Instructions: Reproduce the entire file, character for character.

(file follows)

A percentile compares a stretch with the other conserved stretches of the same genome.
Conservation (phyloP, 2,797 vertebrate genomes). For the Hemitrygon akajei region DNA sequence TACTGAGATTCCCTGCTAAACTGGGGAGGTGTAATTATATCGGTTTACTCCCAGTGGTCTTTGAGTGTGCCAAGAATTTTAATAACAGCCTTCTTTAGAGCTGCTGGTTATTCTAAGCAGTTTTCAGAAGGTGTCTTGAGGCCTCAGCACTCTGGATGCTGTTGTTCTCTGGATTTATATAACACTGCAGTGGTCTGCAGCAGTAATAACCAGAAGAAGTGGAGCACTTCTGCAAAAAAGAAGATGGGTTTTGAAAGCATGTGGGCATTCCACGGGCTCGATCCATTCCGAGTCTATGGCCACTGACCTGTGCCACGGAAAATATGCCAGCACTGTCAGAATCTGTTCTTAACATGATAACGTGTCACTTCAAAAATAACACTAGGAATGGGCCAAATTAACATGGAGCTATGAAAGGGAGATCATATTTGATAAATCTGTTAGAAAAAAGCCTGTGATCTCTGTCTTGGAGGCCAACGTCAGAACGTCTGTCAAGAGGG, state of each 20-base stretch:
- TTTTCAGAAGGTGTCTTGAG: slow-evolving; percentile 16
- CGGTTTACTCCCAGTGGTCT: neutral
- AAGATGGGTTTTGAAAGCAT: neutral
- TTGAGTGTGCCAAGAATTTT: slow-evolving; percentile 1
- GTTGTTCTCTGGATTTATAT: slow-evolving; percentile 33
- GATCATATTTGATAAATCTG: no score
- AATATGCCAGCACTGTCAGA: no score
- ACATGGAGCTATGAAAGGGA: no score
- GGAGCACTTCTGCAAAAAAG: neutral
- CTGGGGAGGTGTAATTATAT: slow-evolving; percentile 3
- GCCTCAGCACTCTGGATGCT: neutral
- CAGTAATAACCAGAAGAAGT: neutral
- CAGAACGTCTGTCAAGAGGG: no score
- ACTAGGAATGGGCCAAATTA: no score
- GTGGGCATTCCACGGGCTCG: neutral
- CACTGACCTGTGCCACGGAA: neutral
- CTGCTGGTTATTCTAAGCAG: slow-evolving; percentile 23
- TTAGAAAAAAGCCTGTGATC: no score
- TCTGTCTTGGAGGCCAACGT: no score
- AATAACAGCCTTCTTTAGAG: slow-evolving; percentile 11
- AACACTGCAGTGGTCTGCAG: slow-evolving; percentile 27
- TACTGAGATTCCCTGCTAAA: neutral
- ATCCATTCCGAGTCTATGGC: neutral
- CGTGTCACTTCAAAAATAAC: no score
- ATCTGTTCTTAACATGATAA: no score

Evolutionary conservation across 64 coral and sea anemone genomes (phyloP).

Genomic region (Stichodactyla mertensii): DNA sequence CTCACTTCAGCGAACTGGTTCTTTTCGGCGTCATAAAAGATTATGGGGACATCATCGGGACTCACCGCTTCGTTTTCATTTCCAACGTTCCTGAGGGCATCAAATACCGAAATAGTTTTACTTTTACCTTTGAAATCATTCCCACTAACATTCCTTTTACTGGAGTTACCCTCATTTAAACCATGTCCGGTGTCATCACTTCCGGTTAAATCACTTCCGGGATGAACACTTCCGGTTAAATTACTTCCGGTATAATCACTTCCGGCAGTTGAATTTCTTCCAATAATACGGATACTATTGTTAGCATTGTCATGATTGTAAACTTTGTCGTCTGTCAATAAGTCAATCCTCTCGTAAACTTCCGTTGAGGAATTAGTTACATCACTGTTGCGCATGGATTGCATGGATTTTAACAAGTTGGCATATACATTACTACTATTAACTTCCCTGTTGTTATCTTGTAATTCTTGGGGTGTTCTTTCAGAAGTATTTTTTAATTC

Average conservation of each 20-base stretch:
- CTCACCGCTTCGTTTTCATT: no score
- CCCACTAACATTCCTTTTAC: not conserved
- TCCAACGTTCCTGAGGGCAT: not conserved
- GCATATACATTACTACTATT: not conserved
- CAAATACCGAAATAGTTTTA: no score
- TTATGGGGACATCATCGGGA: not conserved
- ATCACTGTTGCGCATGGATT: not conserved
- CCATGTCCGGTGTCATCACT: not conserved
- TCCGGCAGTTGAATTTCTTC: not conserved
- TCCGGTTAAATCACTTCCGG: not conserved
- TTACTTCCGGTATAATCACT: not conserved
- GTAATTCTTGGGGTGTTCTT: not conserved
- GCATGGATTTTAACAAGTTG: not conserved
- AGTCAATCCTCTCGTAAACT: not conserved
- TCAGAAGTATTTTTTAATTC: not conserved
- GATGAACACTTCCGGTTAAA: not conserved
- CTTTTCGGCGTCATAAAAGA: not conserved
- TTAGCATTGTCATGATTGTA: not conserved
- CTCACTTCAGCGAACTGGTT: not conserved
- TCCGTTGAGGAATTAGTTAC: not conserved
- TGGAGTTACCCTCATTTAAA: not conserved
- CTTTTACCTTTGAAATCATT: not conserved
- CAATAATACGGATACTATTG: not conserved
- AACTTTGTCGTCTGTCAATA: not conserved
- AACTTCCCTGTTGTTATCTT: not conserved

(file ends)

A percentile compares a stretch with the other conserved stretches of the same genome.
Conservation (phyloP, 2,797 vertebrate genomes). For the Hemitrygon akajei region DNA sequence TACTGAGATTCCCTGCTAAACTGGGGAGGTGTAATTATATCGGTTTACTCCCAGTGGTCTTTGAGTGTGCCAAGAATTTTAATAACAGCCTTCTTTAGAGCTGCTGGTTATTCTAAGCAGTTTTCAGAAGGTGTCTTGAGGCCTCAGCACTCTGGATGCTGTTGTTCTCTGGATTTATATAACACTGCAGTGGTCTGCAGCAGTAATAACCAGAAGAAGTGGAGCACTTCTGCAAAAAAGAAGATGGGTTTTGAAAGCATGTGGGCATTCCACGGGCTCGATCCATTCCGAGTCTATGGCCACTGACCTGTGCCACGGAAAATATGCCAGCACTGTCAGAATCTGTTCTTAACATGATAACGTGTCACTTCAAAAATAACACTAGGAATGGGCCAAATTAACATGGAGCTATGAAAGGGAGATCATATTTGATAAATCTGTTAGAAAAAAGCCTGTGATCTCTGTCTTGGAGGCCAACGTCAGAACGTCTGTCAAGAGGG, state of each 20-base stretch:
- TTTTCAGAAGGTGTCTTGAG: slow-evolving; percentile 16
- CGGTTTACTCCCAGTGGTCT: neutral
- AAGATGGGTTTTGAAAGCAT: neutral
- TTGAGTGTGCCAAGAATTTT: slow-evolving; percentile 1
- GTTGTTCTCTGGATTTATAT: slow-evolving; percentile 33
- GATCATATTTGATAAATCTG: no score
- AATATGCCAGCACTGTCAGA: no score
- ACATGGAGCTATGAAAGGGA: no score
- GGAGCACTTCTGCAAAAAAG: neutral
- CTGGGGAGGTGTAATTATAT: slow-evolving; percentile 3
- GCCTCAGCACTCTGGATGCT: neutral
- CAGTAATAACCAGAAGAAGT: neutral
- CAGAACGTCTGTCAAGAGGG: no score
- ACTAGGAATGGGCCAAATTA: no score
- GTGGGCATTCCACGGGCTCG: neutral
- CACTGACCTGTGCCACGGAA: neutral
- CTGCTGGTTATTCTAAGCAG: slow-evolving; percentile 23
- TTAGAAAAAAGCCTGTGATC: no score
- TCTGTCTTGGAGGCCAACGT: no score
- AATAACAGCCTTCTTTAGAG: slow-evolving; percentile 11
- AACACTGCAGTGGTCTGCAG: slow-evolving; percentile 27
- TACTGAGATTCCCTGCTAAA: neutral
- ATCCATTCCGAGTCTATGGC: neutral
- CGTGTCACTTCAAAAATAAC: no score
- ATCTGTTCTTAACATGATAA: no score

Evolutionary conservation across 64 coral and sea anemone genomes (phyloP).

Genomic region (Stichodactyla mertensii): DNA sequence CTCACTTCAGCGAACTGGTTCTTTTCGGCGTCATAAAAGATTATGGGGACATCATCGGGACTCACCGCTTCGTTTTCATTTCCAACGTTCCTGAGGGCATCAAATACCGAAATAGTTTTACTTTTACCTTTGAAATCATTCCCACTAACATTCCTTTTACTGGAGTTACCCTCATTTAAACCATGTCCGGTGTCATCACTTCCGGTTAAATCACTTCCGGGATGAACACTTCCGGTTAAATTACTTCCGGTATAATCACTTCCGGCAGTTGAATTTCTTCCAATAATACGGATACTATTGTTAGCATTGTCATGATTGTAAACTTTGTCGTCTGTCAATAAGTCAATCCTCTCGTAAACTTCCGTTGAGGAATTAGTTACATCACTGTTGCGCATGGATTGCATGGATTTTAACAAGTTGGCATATACATTACTACTATTAACTTCCCTGTTGTTATCTTGTAATTCTTGGGGTGTTCTTTCAGAAGTATTTTTTAATTC

Average conservation of each 20-base stretch:
- CTCACCGCTTCGTTTTCATT: no score
- CCCACTAACATTCCTTTTAC: not conserved
- TCCAACGTTCCTGAGGGCAT: not conserved
- GCATATACATTACTACTATT: not conserved
- CAAATACCGAAATAGTTTTA: no score
- TTATGGGGACATCATCGGGA: not conserved
- ATCACTGTTGCGCATGGATT: not conserved
- CCATGTCCGGTGTCATCACT: not conserved
- TCCGGCAGTTGAATTTCTTC: not conserved
- TCCGGTTAAATCACTTCCGG: not conserved
- TTACTTCCGGTATAATCACT: not conserved
- GTAATTCTTGGGGTGTTCTT: not conserved
- GCATGGATTTTAACAAGTTG: not conserved
- AGTCAATCCTCTCGTAAACT: not conserved
- TCAGAAGTATTTTTTAATTC: not conserved
- GATGAACACTTCCGGTTAAA: not conserved
- CTTTTCGGCGTCATAAAAGA: not conserved
- TTAGCATTGTCATGATTGTA: not conserved
- CTCACTTCAGCGAACTGGTT: not conserved
- TCCGTTGAGGAATTAGTTAC: not conserved
- TGGAGTTACCCTCATTTAAA: not conserved
- CTTTTACCTTTGAAATCATT: not conserved
- CAATAATACGGATACTATTG: not conserved
- AACTTTGTCGTCTGTCAATA: not conserved
- AACTTCCCTGTTGTTATCTT: not conserved